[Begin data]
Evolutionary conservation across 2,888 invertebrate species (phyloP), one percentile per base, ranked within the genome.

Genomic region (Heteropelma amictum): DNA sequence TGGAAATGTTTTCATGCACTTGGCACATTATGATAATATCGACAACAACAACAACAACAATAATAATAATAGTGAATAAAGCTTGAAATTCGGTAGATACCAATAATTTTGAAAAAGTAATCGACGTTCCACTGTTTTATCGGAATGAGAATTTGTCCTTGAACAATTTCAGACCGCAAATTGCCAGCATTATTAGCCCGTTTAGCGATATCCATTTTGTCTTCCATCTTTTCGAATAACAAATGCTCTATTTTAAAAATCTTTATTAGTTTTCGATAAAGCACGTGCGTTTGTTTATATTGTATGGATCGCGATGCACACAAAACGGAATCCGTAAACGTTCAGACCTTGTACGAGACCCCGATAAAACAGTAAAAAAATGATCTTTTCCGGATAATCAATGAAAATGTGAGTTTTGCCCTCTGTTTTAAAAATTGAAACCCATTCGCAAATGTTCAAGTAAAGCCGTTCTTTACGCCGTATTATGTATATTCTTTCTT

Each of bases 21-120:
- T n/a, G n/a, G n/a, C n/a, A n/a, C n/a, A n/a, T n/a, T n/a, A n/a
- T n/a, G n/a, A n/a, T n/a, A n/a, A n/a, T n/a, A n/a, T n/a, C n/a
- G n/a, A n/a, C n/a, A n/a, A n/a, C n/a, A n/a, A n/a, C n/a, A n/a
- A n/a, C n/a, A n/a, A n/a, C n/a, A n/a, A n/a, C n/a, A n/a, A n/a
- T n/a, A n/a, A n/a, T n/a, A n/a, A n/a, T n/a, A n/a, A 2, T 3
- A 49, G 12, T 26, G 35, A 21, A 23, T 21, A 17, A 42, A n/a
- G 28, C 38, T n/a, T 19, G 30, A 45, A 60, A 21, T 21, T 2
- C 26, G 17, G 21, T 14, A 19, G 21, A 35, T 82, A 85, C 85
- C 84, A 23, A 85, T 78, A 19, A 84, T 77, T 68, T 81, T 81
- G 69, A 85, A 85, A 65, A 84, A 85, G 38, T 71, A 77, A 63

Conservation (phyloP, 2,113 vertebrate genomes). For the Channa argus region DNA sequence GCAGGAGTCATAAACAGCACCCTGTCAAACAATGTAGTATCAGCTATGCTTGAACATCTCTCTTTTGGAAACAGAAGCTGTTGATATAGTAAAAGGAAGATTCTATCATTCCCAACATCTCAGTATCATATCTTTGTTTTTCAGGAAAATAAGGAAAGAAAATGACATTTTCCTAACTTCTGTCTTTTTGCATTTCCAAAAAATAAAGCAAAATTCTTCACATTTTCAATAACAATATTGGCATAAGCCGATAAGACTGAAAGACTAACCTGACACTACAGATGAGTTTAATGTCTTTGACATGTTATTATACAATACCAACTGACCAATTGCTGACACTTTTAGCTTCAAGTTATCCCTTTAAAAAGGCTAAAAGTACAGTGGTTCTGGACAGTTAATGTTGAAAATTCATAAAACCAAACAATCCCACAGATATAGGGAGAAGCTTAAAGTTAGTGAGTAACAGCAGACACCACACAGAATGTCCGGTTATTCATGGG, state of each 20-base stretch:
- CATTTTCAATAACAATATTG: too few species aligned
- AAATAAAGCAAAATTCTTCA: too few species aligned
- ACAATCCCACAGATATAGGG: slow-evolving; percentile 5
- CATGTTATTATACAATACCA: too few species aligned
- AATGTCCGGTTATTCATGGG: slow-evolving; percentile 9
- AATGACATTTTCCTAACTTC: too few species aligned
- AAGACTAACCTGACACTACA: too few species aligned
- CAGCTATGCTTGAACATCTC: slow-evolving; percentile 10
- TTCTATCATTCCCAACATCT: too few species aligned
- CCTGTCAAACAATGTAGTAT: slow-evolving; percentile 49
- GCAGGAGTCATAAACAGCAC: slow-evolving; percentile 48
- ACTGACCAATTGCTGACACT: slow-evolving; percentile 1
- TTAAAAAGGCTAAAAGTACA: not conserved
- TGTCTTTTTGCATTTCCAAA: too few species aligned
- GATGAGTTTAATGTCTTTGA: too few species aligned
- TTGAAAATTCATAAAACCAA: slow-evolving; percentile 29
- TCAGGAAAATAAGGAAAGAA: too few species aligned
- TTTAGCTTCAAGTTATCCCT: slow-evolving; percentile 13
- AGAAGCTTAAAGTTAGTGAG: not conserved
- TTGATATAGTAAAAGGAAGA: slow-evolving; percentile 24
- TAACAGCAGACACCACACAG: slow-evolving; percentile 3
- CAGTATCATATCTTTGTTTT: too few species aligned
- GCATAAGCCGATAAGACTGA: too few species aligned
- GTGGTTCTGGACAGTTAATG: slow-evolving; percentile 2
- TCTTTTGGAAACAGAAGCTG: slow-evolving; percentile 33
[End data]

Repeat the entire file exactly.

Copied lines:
Evolutionary conservation across 2,888 invertebrate species (phyloP), one percentile per base, ranked within the genome.

Genomic region (Heteropelma amictum): DNA sequence TGGAAATGTTTTCATGCACTTGGCACATTATGATAATATCGACAACAACAACAACAACAATAATAATAATAGTGAATAAAGCTTGAAATTCGGTAGATACCAATAATTTTGAAAAAGTAATCGACGTTCCACTGTTTTATCGGAATGAGAATTTGTCCTTGAACAATTTCAGACCGCAAATTGCCAGCATTATTAGCCCGTTTAGCGATATCCATTTTGTCTTCCATCTTTTCGAATAACAAATGCTCTATTTTAAAAATCTTTATTAGTTTTCGATAAAGCACGTGCGTTTGTTTATATTGTATGGATCGCGATGCACACAAAACGGAATCCGTAAACGTTCAGACCTTGTACGAGACCCCGATAAAACAGTAAAAAAATGATCTTTTCCGGATAATCAATGAAAATGTGAGTTTTGCCCTCTGTTTTAAAAATTGAAACCCATTCGCAAATGTTCAAGTAAAGCCGTTCTTTACGCCGTATTATGTATATTCTTTCTT

Each of bases 21-120:
- T n/a, G n/a, G n/a, C n/a, A n/a, C n/a, A n/a, T n/a, T n/a, A n/a
- T n/a, G n/a, A n/a, T n/a, A n/a, A n/a, T n/a, A n/a, T n/a, C n/a
- G n/a, A n/a, C n/a, A n/a, A n/a, C n/a, A n/a, A n/a, C n/a, A n/a
- A n/a, C n/a, A n/a, A n/a, C n/a, A n/a, A n/a, C n/a, A n/a, A n/a
- T n/a, A n/a, A n/a, T n/a, A n/a, A n/a, T n/a, A n/a, A 2, T 3
- A 49, G 12, T 26, G 35, A 21, A 23, T 21, A 17, A 42, A n/a
- G 28, C 38, T n/a, T 19, G 30, A 45, A 60, A 21, T 21, T 2
- C 26, G 17, G 21, T 14, A 19, G 21, A 35, T 82, A 85, C 85
- C 84, A 23, A 85, T 78, A 19, A 84, T 77, T 68, T 81, T 81
- G 69, A 85, A 85, A 65, A 84, A 85, G 38, T 71, A 77, A 63

Conservation (phyloP, 2,113 vertebrate genomes). For the Channa argus region DNA sequence GCAGGAGTCATAAACAGCACCCTGTCAAACAATGTAGTATCAGCTATGCTTGAACATCTCTCTTTTGGAAACAGAAGCTGTTGATATAGTAAAAGGAAGATTCTATCATTCCCAACATCTCAGTATCATATCTTTGTTTTTCAGGAAAATAAGGAAAGAAAATGACATTTTCCTAACTTCTGTCTTTTTGCATTTCCAAAAAATAAAGCAAAATTCTTCACATTTTCAATAACAATATTGGCATAAGCCGATAAGACTGAAAGACTAACCTGACACTACAGATGAGTTTAATGTCTTTGACATGTTATTATACAATACCAACTGACCAATTGCTGACACTTTTAGCTTCAAGTTATCCCTTTAAAAAGGCTAAAAGTACAGTGGTTCTGGACAGTTAATGTTGAAAATTCATAAAACCAAACAATCCCACAGATATAGGGAGAAGCTTAAAGTTAGTGAGTAACAGCAGACACCACACAGAATGTCCGGTTATTCATGGG, state of each 20-base stretch:
- CATTTTCAATAACAATATTG: too few species aligned
- AAATAAAGCAAAATTCTTCA: too few species aligned
- ACAATCCCACAGATATAGGG: slow-evolving; percentile 5
- CATGTTATTATACAATACCA: too few species aligned
- AATGTCCGGTTATTCATGGG: slow-evolving; percentile 9
- AATGACATTTTCCTAACTTC: too few species aligned
- AAGACTAACCTGACACTACA: too few species aligned
- CAGCTATGCTTGAACATCTC: slow-evolving; percentile 10
- TTCTATCATTCCCAACATCT: too few species aligned
- CCTGTCAAACAATGTAGTAT: slow-evolving; percentile 49
- GCAGGAGTCATAAACAGCAC: slow-evolving; percentile 48
- ACTGACCAATTGCTGACACT: slow-evolving; percentile 1
- TTAAAAAGGCTAAAAGTACA: not conserved
- TGTCTTTTTGCATTTCCAAA: too few species aligned
- GATGAGTTTAATGTCTTTGA: too few species aligned
- TTGAAAATTCATAAAACCAA: slow-evolving; percentile 29
- TCAGGAAAATAAGGAAAGAA: too few species aligned
- TTTAGCTTCAAGTTATCCCT: slow-evolving; percentile 13
- AGAAGCTTAAAGTTAGTGAG: not conserved
- TTGATATAGTAAAAGGAAGA: slow-evolving; percentile 24
- TAACAGCAGACACCACACAG: slow-evolving; percentile 3
- CAGTATCATATCTTTGTTTT: too few species aligned
- GCATAAGCCGATAAGACTGA: too few species aligned
- GTGGTTCTGGACAGTTAATG: slow-evolving; percentile 2
- TCTTTTGGAAACAGAAGCTG: slow-evolving; percentile 33